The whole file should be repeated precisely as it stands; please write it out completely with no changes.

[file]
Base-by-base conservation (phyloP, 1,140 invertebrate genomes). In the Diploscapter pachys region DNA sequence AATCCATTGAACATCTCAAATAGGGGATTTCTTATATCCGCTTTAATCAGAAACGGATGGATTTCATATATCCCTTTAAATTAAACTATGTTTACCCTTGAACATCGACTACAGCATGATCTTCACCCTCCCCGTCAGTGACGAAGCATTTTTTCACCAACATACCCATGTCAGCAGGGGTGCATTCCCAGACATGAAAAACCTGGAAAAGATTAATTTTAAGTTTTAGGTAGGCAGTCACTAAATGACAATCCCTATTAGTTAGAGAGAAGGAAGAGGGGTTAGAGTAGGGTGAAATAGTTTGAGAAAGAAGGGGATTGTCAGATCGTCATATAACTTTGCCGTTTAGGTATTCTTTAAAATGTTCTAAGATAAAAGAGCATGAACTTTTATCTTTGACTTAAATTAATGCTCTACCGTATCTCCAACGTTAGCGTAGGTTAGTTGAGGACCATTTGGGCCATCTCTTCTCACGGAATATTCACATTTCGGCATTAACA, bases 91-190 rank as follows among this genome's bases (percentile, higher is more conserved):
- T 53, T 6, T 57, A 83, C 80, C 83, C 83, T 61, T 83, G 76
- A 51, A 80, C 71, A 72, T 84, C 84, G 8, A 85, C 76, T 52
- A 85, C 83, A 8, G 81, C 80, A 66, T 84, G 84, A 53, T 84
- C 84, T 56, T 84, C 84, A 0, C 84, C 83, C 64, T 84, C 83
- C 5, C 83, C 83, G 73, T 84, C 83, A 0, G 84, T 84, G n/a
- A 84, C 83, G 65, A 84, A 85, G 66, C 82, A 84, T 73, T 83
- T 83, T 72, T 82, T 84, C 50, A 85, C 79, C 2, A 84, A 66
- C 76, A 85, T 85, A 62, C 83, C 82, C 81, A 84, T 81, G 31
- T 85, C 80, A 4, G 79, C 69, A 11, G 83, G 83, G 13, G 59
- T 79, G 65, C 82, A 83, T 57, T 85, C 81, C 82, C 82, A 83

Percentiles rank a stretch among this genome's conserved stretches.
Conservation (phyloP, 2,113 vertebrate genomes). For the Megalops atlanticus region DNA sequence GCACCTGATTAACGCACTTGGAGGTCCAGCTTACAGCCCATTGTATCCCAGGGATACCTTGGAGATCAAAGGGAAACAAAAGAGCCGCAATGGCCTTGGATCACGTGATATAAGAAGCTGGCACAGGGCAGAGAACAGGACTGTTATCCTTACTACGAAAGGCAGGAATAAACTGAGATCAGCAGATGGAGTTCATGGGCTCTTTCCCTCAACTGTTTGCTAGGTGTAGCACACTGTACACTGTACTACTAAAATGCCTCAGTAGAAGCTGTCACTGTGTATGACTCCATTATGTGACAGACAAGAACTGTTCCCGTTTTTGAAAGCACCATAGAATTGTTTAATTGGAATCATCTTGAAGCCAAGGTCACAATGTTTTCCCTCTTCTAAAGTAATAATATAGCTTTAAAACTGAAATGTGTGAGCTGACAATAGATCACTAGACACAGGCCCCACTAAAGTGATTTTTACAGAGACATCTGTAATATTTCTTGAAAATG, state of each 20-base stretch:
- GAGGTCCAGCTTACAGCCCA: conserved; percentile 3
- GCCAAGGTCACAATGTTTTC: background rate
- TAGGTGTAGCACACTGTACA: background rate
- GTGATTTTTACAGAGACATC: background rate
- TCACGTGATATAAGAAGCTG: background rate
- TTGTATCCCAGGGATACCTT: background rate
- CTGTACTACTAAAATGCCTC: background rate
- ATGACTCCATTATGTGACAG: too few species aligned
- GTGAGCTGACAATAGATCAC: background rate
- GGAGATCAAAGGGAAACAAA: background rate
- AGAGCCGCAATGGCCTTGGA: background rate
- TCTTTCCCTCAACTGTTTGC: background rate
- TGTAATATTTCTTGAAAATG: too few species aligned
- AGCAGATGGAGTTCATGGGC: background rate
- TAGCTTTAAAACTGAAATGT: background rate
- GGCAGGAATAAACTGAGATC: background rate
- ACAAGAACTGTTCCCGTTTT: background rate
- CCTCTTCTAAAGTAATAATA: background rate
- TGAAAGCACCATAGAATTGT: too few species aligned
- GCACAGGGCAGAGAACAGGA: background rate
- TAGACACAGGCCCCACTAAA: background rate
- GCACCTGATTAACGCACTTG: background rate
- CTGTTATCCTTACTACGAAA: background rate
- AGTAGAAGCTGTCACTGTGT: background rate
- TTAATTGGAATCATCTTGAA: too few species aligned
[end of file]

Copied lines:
Base-by-base conservation (phyloP, 1,140 invertebrate genomes). In the Diploscapter pachys region DNA sequence AATCCATTGAACATCTCAAATAGGGGATTTCTTATATCCGCTTTAATCAGAAACGGATGGATTTCATATATCCCTTTAAATTAAACTATGTTTACCCTTGAACATCGACTACAGCATGATCTTCACCCTCCCCGTCAGTGACGAAGCATTTTTTCACCAACATACCCATGTCAGCAGGGGTGCATTCCCAGACATGAAAAACCTGGAAAAGATTAATTTTAAGTTTTAGGTAGGCAGTCACTAAATGACAATCCCTATTAGTTAGAGAGAAGGAAGAGGGGTTAGAGTAGGGTGAAATAGTTTGAGAAAGAAGGGGATTGTCAGATCGTCATATAACTTTGCCGTTTAGGTATTCTTTAAAATGTTCTAAGATAAAAGAGCATGAACTTTTATCTTTGACTTAAATTAATGCTCTACCGTATCTCCAACGTTAGCGTAGGTTAGTTGAGGACCATTTGGGCCATCTCTTCTCACGGAATATTCACATTTCGGCATTAACA, bases 91-190 rank as follows among this genome's bases (percentile, higher is more conserved):
- T 53, T 6, T 57, A 83, C 80, C 83, C 83, T 61, T 83, G 76
- A 51, A 80, C 71, A 72, T 84, C 84, G 8, A 85, C 76, T 52
- A 85, C 83, A 8, G 81, C 80, A 66, T 84, G 84, A 53, T 84
- C 84, T 56, T 84, C 84, A 0, C 84, C 83, C 64, T 84, C 83
- C 5, C 83, C 83, G 73, T 84, C 83, A 0, G 84, T 84, G n/a
- A 84, C 83, G 65, A 84, A 85, G 66, C 82, A 84, T 73, T 83
- T 83, T 72, T 82, T 84, C 50, A 85, C 79, C 2, A 84, A 66
- C 76, A 85, T 85, A 62, C 83, C 82, C 81, A 84, T 81, G 31
- T 85, C 80, A 4, G 79, C 69, A 11, G 83, G 83, G 13, G 59
- T 79, G 65, C 82, A 83, T 57, T 85, C 81, C 82, C 82, A 83

Percentiles rank a stretch among this genome's conserved stretches.
Conservation (phyloP, 2,113 vertebrate genomes). For the Megalops atlanticus region DNA sequence GCACCTGATTAACGCACTTGGAGGTCCAGCTTACAGCCCATTGTATCCCAGGGATACCTTGGAGATCAAAGGGAAACAAAAGAGCCGCAATGGCCTTGGATCACGTGATATAAGAAGCTGGCACAGGGCAGAGAACAGGACTGTTATCCTTACTACGAAAGGCAGGAATAAACTGAGATCAGCAGATGGAGTTCATGGGCTCTTTCCCTCAACTGTTTGCTAGGTGTAGCACACTGTACACTGTACTACTAAAATGCCTCAGTAGAAGCTGTCACTGTGTATGACTCCATTATGTGACAGACAAGAACTGTTCCCGTTTTTGAAAGCACCATAGAATTGTTTAATTGGAATCATCTTGAAGCCAAGGTCACAATGTTTTCCCTCTTCTAAAGTAATAATATAGCTTTAAAACTGAAATGTGTGAGCTGACAATAGATCACTAGACACAGGCCCCACTAAAGTGATTTTTACAGAGACATCTGTAATATTTCTTGAAAATG, state of each 20-base stretch:
- GAGGTCCAGCTTACAGCCCA: conserved; percentile 3
- GCCAAGGTCACAATGTTTTC: background rate
- TAGGTGTAGCACACTGTACA: background rate
- GTGATTTTTACAGAGACATC: background rate
- TCACGTGATATAAGAAGCTG: background rate
- TTGTATCCCAGGGATACCTT: background rate
- CTGTACTACTAAAATGCCTC: background rate
- ATGACTCCATTATGTGACAG: too few species aligned
- GTGAGCTGACAATAGATCAC: background rate
- GGAGATCAAAGGGAAACAAA: background rate
- AGAGCCGCAATGGCCTTGGA: background rate
- TCTTTCCCTCAACTGTTTGC: background rate
- TGTAATATTTCTTGAAAATG: too few species aligned
- AGCAGATGGAGTTCATGGGC: background rate
- TAGCTTTAAAACTGAAATGT: background rate
- GGCAGGAATAAACTGAGATC: background rate
- ACAAGAACTGTTCCCGTTTT: background rate
- CCTCTTCTAAAGTAATAATA: background rate
- TGAAAGCACCATAGAATTGT: too few species aligned
- GCACAGGGCAGAGAACAGGA: background rate
- TAGACACAGGCCCCACTAAA: background rate
- GCACCTGATTAACGCACTTG: background rate
- CTGTTATCCTTACTACGAAA: background rate
- AGTAGAAGCTGTCACTGTGT: background rate
- TTAATTGGAATCATCTTGAA: too few species aligned